“The people who burned witches at the stake never for one moment thought of their act as violence; rather they thought of it as an act of divinely mandated righteousness. The same can be said of most of the violence humans have ever committed.” (Gil Baillie, Violence Unveiled: Humanity at the Crossroads)
Violence is always justified. No matter what, where, who or how the violence carried out is always “necessary.” This is especially true when it is carried out systematically through empire or nation. Whether “freedom” or “security” or the suppression of “terrorism,” violence is always justified.
Even the smallest acts of micro-aggression, such as violence to a child’s imagination, is justified. Consider a classroom of 4-6 year old kids listening to the Canadian anthem and viewing images of military. This isn’t necessarily “violence,” but it is formative (if it weren’t public schools wouldn’t do it). Now imagine the same group of young children standing for hymns like “Highway of Heroes” and moments of sacred silence. What exactly is happening here?
This is how we pay respect and remember (you might say). I would disagree and suggest that this is how we forget. And the way we do that is through powerful myths and liturgies like Remembrance Day.
The Greek word for myth (muthos) comes from the root “mu” which means ‘to close’ or ‘keep secret.’ Muo, from which we have the word “mute,” means ‘to close one’s eyes or mouth.’ In other words, myth provides a way to remember selectively, to remember without seeing or stating the whole truth. (For more see the book quoted above by Gil Baillie)
What I am suggesting is that for all their noble motives, high holy days like Remembrance Day are actually a means for the empire of Canada to perpetuate a myth that remembers only selectively.
It is not my intent here to offer a critique of the roots of Remembrance Day or Canada’s involvement in WWI. I recently came across a concise essay that does this well. Here are a few short quotations:
“The official Remembrance Day is, ironically, not about remembering at all. It is the ruling class trying to make us forget what really happened in the First World War (and which caused people to create the slogan “lest we forget” in the first place.) That their plea has been so perverted is the real disrespect.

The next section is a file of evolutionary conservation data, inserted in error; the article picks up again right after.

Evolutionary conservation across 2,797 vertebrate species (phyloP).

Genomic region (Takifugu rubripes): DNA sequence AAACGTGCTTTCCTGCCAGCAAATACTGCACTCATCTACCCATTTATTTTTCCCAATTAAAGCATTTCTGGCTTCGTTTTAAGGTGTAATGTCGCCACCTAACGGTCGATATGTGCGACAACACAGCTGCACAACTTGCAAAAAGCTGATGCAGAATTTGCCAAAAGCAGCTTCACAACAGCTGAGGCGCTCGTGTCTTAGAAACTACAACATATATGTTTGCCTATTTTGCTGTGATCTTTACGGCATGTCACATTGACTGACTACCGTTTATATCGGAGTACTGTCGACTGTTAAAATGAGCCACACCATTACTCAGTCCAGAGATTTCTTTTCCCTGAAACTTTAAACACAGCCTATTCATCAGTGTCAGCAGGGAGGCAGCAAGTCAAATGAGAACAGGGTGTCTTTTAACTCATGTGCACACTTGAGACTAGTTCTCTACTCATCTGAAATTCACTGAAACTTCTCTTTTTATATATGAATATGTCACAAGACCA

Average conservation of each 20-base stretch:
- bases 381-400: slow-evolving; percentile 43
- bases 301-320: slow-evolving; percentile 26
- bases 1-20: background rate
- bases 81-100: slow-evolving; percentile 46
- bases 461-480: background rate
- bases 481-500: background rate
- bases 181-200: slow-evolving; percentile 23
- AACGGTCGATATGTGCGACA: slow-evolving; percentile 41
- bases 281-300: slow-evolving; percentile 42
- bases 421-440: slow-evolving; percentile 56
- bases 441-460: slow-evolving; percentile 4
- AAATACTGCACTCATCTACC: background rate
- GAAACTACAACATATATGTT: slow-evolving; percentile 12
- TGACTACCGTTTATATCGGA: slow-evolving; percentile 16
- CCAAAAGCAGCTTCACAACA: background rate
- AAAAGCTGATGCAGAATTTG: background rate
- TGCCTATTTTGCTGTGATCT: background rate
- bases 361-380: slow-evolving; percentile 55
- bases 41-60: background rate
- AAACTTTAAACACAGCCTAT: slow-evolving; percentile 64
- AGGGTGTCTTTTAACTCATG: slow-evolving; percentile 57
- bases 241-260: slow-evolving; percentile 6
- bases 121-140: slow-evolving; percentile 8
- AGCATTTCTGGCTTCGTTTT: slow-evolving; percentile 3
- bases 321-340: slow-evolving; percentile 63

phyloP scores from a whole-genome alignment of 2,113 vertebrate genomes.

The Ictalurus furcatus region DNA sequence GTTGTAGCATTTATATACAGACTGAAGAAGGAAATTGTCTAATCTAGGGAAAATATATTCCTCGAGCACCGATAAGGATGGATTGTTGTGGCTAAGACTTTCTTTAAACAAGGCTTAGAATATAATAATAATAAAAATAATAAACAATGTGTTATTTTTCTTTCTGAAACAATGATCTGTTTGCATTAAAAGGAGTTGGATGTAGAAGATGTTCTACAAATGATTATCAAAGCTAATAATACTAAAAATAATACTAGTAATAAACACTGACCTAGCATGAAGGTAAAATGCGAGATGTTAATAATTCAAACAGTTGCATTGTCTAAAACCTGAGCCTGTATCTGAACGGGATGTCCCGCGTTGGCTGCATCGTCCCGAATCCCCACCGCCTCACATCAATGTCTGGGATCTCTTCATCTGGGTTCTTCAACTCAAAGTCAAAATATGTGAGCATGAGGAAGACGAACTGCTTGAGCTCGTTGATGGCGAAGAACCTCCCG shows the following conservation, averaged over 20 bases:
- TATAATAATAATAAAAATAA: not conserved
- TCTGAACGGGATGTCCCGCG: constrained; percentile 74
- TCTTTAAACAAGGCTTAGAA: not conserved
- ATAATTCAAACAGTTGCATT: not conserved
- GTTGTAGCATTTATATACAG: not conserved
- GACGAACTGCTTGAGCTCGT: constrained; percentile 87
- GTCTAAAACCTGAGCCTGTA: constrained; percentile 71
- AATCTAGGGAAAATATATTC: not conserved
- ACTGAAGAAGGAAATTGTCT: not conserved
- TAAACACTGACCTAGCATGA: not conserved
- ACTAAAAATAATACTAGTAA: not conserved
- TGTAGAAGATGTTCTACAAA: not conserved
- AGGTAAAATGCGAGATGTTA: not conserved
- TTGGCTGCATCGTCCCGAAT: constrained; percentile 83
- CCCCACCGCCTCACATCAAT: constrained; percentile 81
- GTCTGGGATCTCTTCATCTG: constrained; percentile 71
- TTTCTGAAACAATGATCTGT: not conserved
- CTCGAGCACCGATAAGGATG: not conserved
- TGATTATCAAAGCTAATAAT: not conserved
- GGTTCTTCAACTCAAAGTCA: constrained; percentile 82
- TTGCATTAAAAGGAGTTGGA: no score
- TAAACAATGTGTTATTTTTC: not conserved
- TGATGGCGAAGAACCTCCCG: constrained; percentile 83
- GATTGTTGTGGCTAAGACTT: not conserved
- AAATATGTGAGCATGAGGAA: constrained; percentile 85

Remembrances in the 1920s and 30s were not just solemn, they were often explicitly anti-war. Instead of celebrating ‘heroes,’ they mourned ‘victims.’
One of their primary focus points was Vimy Ridge, a battle they constructed as gallant and glorious, described by John Buchan as “the birth of a nation.” In fact, military historians consider it an insignificant skirmish within the Battle of Arras, the Germans retreating to take up a different position.
But this charge up a hill into certain death has been canonized as a turning point in Canadian history. Our memory of Vimy Ridge would more logically be to remember that rich, powerful men sent poor people to their slaughter for absolutely nothing. Anger at this injustice, rather than patriotism, would be an apt remembrance.
Remembrance Day is not such a day. It (and the relentless plastic poppies produced by convict forced labour) is about forgetting what the veterans of WWI tried to warn us: imperial wars enrich the rich and impoverish the poor, at great and bloody cost to the poor.”
My intent here is to emphasize the fact that the myth of redemptive violence – like all myths – demands the act of sacrificing our children. This is most obvious in the act of war in which we send our young men and women to die for the myth. But it is also true in the sense that we must sacrifice subsequent children to the myth itself in order to create the conditions to enact the myth – to live the lie – indefinitely.